Continuing our Spanish adventure, Patty and I had decided to drive from Seville to Granada with a stopover in Ronda on the way. The drive across southern Spain was magnificent. Stopping in a small town for a coffee on the way, we somehow managed to get lost enough in the narrow, twisting streets that we were unable to find our way back out of town. We located a friendly police officer who was most helpful and we were soon once again on our way.
Arriving in Ronda, even though it was pouring rain, we were completely smitten by the city which is divided by a very deep gorge (100 meters or approximately 328 feet). The Guadalevin River divides the city in two and has carved out the steep deep El Tajo canyon above which the city perches. Somewhat like an eagle’s aerie, the city balances high above the gorge and affords stunning, far-ranging views over the surrounding countryside. The defensive value in ancient times is apparent.
Three bridges, Puente Romano (“Roman Bridge”, also known as the Puente San Miguel), Puente Viejo (“Old Bridge, also known as the Puente Arabe or “Arab Bridge”) and Puente Nuevo (“New Bridge”), span the canyon. The term “nuevo” is a matter of perspective, as the building of this bridge commenced in 1751 and took until 1793 to complete. The Puente Nuevo is the tallest of the bridges, towering 390 feet above the canyon floor. However, all three are impressive features.
The former town hall, which sits next to the Puente Nuevo, is now the Parador de Ronda where we stayed. Spanish paradores are luxury hotel accommodations in castles, palaces, convents, monasteries, fortresses and other historic buildings. The buildings are often part of the heritage of Spain although there are some modern hotels in spectacular locations. The state maintains the buildings, and tries to locate paradores in areas where they are not in competition with the private sector and thus many are in smaller medieval towns and villages. The Parador de Ronda, one of the modern hotels, is magnificent and the service was outstanding.
Thankfully for us, the rain stopped, and we ventured out to several shops to purchase wine, cheese and bread. With only rudimentary Spanish and plenty of hand gestures, we were able to accomplish this mission. Off our room we had a rooftop terrace overlooking the gorge and the many houses overhanging the precipice. So this was the perfect place to enjoy the wine and cheese and a beautiful evening.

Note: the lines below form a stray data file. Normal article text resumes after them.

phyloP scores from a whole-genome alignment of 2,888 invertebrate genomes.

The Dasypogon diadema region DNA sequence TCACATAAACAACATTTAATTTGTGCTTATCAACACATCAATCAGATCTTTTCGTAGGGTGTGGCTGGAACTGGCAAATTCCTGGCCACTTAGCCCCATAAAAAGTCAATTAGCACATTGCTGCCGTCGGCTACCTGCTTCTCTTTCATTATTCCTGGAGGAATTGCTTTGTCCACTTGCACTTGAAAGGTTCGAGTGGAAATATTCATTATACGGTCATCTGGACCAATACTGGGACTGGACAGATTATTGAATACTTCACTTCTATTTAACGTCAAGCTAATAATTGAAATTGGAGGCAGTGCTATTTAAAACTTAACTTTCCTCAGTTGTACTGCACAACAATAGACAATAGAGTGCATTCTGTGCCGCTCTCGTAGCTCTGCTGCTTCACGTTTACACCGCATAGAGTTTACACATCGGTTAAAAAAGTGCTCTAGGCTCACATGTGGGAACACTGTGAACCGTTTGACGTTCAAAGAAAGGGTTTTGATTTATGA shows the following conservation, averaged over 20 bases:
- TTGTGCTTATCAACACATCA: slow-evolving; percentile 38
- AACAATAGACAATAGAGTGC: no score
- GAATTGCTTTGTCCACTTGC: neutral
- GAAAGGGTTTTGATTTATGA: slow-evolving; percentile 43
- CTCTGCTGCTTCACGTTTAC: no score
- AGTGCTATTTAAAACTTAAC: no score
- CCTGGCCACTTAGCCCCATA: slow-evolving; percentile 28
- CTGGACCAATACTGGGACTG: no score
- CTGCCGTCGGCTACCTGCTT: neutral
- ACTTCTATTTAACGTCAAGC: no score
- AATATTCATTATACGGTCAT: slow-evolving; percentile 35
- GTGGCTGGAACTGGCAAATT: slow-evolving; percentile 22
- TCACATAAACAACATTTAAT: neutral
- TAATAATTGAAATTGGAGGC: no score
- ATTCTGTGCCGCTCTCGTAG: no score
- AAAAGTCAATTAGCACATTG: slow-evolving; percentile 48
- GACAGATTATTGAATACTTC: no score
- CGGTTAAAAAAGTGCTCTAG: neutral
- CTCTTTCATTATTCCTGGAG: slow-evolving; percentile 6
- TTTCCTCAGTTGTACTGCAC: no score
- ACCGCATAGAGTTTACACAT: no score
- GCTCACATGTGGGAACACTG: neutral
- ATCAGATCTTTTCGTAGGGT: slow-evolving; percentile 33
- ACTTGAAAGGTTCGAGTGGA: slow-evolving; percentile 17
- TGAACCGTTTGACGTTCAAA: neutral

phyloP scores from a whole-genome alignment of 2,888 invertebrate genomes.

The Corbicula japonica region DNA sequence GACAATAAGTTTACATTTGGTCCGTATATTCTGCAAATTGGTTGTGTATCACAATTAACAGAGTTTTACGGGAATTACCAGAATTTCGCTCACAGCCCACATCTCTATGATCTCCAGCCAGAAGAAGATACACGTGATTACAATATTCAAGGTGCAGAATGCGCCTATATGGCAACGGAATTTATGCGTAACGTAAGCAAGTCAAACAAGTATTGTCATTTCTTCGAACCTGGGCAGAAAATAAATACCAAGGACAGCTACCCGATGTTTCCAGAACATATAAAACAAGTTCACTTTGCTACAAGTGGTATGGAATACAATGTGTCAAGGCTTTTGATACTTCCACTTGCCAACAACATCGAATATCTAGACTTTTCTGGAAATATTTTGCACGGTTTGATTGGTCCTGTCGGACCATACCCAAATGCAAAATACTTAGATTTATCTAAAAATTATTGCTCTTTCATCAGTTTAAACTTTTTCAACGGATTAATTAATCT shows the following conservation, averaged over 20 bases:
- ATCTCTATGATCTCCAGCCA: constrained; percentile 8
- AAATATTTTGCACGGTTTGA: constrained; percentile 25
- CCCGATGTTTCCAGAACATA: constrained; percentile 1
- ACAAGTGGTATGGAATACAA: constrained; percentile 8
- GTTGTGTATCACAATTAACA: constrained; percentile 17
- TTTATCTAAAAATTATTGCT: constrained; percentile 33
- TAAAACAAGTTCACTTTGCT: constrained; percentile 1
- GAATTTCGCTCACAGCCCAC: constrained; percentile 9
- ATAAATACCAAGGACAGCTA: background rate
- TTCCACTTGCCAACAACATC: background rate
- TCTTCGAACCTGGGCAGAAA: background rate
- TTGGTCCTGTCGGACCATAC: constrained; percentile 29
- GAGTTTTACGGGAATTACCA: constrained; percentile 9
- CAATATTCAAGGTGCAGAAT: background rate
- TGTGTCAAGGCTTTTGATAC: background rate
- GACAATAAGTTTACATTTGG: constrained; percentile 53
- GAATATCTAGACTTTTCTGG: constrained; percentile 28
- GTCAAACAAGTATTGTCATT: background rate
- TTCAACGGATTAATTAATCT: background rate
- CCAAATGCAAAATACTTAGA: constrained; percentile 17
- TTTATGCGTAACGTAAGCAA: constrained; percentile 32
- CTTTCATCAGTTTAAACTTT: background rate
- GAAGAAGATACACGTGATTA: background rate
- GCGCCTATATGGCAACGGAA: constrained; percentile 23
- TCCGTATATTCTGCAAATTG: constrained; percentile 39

Ronda’s layers of history are fascinating. There are remains of prehistoric settlements around the city, including the rock paintings of Cueva de la Pileta. Due to the rain and hence apparently unsafe footing as well as an uncertain method of obtaining entrance, we were not able to visit the cave. However, we thoroughly enjoyed wandering the old city, marveling at the old buildings and visiting interesting little shops. Being steeply located, one does have to be prepared for strain on the legs but all the effort was well worth it.
Ronda was first settled by the early Celts in the 6th century BC but the current Ronda is of Roman origins. Founded as a fortified post in the Second Punic War, Ronda received the title of city at the time of Julius Caesar. Coming from an America where something two hundred years old is considered old, being in a city over two thousand years old provides a whole different perspective. Throughout its history, Ronda changed hands a number of times as a result of being conquered, reconquered and conquered again over and over, hence layers of overlapping cultures.
The Plaza de Toros is located in the city center, only a couple of blocks from the Puente Nuevo. Ronda is considered the birthplace of modern bullfighting. In the 16th century, Phillip II established the Real Maestranza de Caballeria, a training facility for developing horsemanship. Stemming from a need for equestrian prowess in battle, horsemanship was a valued skill. Bulls, willing to charge at the mounted horse were used to train both horses and riders.
In the 1700s, it became fashionable to face the bull on foot. In Ronda, Francisco Romero added the sword and cape to the event, and his famous grandson, Pedro, transformed bullfighting into an art and skill, creating the style of bullfighting commonly found today. We visited the bullring, museum, and stables but there was no bullfight at the time we were there. We were quite all right with that.
We were in Ronda for two nights and then had to leave very early to drive to Granada and that proved to be another adventure entirely.